Thomas de la Warre, lord of the manor and constructed a collegiate church for the parish in 1421. The church is now Manchester Cathedral; the library, which opened in 1653 and is still open to the public today, is the oldest free public reference library in the United Kingdom. Manchester is mentioned as having a market in 1282. Around the 14th century, Manchester received an influx of Flemish weavers, sometimes credited as the foundation of the region's textile industry. Manchester became an important centre for the manufacture and trade of woollens and linen, by about 1540, had expanded to become, in John Leland's words, "The fairest, best builded and most populous town of all Lancashire." The cathedral and Chetham's buildings are the only significant survivors of Leland's Manchester. During the English Civil War Manchester favoured the Parliamentary interest. Although not long-lasting, Cromwell granted it the right to elect its own MP. Charles Worsley, who sat for the city for only a year, was appointed Major General for Lancashire and Staffordshire during the Rule of the Major Generals.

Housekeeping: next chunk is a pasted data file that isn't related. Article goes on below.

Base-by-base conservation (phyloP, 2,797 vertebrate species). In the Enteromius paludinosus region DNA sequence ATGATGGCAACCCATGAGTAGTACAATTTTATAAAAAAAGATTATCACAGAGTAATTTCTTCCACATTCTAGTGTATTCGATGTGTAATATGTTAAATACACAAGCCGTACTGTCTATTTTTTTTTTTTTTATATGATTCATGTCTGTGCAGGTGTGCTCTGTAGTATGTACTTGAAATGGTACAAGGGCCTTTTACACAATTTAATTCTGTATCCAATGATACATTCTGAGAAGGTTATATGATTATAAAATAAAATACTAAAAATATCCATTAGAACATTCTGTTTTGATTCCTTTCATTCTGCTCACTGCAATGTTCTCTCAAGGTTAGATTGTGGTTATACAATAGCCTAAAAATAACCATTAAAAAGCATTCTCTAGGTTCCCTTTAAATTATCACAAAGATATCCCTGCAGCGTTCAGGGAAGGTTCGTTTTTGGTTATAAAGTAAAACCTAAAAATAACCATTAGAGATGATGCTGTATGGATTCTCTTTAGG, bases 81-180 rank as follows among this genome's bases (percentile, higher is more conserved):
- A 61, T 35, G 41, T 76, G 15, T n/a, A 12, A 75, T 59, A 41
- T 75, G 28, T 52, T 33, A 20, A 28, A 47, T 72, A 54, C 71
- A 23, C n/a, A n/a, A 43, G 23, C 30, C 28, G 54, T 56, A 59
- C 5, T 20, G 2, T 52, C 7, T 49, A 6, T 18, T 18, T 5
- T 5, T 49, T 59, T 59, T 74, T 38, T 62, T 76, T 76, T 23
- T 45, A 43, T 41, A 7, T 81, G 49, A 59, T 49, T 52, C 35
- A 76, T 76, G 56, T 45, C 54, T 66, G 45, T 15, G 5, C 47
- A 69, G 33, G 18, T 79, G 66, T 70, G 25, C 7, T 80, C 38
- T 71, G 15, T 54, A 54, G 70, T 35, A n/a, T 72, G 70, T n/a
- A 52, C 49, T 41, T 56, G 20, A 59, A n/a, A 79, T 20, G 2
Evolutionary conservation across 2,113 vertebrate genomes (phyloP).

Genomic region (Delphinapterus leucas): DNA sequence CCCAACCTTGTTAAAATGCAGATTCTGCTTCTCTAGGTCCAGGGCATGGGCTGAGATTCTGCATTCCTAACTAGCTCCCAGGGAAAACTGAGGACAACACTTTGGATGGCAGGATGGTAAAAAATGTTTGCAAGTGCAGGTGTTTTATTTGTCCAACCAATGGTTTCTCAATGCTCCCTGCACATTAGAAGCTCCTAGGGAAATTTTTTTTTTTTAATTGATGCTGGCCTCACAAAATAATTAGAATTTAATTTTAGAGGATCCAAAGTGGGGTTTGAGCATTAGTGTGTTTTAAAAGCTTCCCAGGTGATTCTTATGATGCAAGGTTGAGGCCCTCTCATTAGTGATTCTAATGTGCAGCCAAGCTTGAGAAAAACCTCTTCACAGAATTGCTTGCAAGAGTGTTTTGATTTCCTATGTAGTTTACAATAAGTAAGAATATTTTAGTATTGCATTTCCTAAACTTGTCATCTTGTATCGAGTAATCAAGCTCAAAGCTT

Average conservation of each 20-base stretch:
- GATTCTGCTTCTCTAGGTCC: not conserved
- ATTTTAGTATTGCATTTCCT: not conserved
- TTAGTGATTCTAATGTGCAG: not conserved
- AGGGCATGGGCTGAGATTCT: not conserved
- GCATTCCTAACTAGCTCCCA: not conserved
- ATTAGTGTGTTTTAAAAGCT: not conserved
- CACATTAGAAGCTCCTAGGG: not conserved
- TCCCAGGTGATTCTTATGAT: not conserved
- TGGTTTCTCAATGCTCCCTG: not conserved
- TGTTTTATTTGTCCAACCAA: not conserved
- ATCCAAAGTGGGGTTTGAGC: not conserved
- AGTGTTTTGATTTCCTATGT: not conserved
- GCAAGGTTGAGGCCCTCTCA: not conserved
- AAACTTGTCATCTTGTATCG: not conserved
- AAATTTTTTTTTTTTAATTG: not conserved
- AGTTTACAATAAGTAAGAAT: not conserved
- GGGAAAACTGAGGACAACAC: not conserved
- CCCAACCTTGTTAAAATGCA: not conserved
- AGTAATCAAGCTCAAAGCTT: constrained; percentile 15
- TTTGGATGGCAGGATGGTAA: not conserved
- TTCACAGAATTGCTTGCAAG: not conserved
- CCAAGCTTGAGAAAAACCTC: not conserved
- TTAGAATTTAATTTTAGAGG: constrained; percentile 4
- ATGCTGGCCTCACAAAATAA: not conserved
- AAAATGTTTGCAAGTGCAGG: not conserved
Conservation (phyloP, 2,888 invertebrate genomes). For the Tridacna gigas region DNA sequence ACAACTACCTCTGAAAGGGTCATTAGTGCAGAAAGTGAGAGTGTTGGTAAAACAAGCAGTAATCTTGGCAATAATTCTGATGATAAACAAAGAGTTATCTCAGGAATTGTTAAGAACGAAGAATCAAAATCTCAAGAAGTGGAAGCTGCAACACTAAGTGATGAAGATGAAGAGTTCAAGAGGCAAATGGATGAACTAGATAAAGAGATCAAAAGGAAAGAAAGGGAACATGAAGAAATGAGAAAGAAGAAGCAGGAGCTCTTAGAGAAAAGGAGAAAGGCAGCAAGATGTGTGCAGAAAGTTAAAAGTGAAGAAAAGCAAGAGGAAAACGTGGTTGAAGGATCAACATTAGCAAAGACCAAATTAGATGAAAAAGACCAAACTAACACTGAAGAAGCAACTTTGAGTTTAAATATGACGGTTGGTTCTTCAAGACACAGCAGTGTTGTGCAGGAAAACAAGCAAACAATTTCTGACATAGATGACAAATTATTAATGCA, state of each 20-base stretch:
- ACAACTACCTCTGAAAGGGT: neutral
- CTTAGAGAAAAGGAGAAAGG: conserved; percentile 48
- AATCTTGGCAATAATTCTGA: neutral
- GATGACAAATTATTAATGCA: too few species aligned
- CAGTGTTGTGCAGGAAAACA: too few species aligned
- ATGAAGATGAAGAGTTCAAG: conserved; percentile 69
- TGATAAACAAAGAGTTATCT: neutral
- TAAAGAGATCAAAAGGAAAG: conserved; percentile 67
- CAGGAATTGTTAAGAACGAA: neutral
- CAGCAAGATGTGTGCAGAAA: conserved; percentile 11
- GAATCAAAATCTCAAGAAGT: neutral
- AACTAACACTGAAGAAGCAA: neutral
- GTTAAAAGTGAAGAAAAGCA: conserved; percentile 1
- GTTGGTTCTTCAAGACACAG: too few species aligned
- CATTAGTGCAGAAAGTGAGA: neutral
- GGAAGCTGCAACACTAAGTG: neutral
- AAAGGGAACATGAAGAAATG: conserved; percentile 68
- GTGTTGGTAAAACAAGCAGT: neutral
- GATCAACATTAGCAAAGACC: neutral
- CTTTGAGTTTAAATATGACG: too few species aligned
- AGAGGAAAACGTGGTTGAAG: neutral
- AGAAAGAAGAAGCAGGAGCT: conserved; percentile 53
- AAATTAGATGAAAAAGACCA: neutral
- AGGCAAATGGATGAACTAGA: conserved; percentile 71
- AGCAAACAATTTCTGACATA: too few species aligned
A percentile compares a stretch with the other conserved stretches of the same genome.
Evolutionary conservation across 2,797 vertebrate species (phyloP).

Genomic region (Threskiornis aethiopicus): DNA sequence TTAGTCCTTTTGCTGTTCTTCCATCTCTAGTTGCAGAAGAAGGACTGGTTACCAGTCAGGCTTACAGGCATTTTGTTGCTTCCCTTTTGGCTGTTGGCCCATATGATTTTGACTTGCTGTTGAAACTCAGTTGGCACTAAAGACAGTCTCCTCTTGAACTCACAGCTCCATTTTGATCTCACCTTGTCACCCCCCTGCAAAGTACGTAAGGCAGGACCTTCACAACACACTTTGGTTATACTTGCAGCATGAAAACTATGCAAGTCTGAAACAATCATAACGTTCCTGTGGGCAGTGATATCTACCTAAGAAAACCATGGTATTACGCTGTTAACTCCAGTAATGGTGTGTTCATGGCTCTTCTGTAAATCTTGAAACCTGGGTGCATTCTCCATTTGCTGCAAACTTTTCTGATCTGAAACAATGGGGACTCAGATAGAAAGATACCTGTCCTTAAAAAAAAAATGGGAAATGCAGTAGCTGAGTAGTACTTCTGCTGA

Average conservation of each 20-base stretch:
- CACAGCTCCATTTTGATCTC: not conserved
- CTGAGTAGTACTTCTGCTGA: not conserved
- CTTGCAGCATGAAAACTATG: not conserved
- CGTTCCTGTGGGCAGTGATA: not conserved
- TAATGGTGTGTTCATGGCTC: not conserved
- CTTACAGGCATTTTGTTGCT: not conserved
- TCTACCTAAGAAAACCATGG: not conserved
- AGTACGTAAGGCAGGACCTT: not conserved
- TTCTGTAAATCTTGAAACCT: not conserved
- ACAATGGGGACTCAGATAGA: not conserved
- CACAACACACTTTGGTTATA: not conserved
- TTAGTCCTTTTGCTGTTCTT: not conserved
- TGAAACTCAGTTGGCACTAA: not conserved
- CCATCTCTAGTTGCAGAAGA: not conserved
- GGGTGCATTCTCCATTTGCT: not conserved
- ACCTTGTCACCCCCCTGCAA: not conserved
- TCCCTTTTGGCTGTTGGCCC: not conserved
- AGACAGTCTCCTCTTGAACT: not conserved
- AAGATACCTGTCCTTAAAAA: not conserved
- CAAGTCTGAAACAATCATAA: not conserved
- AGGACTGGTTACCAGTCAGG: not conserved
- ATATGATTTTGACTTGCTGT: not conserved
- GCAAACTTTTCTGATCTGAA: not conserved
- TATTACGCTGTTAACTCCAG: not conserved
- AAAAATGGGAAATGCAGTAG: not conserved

He was a diligent puritan, banning the celebration of Christmas. Significant quantities of cotton began to be used after about 1600, firstly in linen/cotton fustians, but by around 1750 pure cotton fabrics were being produced and cotton had overtaken wool in importance; the Irwell and Mersey were made navigable by 1736, opening a route from Manchester to the sea docks on the Mersey. The Bridgewater Canal, Britain's first wholly artificial waterway, was opened in 1761, bringing coal from mines at Worsley to central Manchester; the canal was extended to the Mersey at Runcorn by 1776. The combination of competition and improved efficiency halved th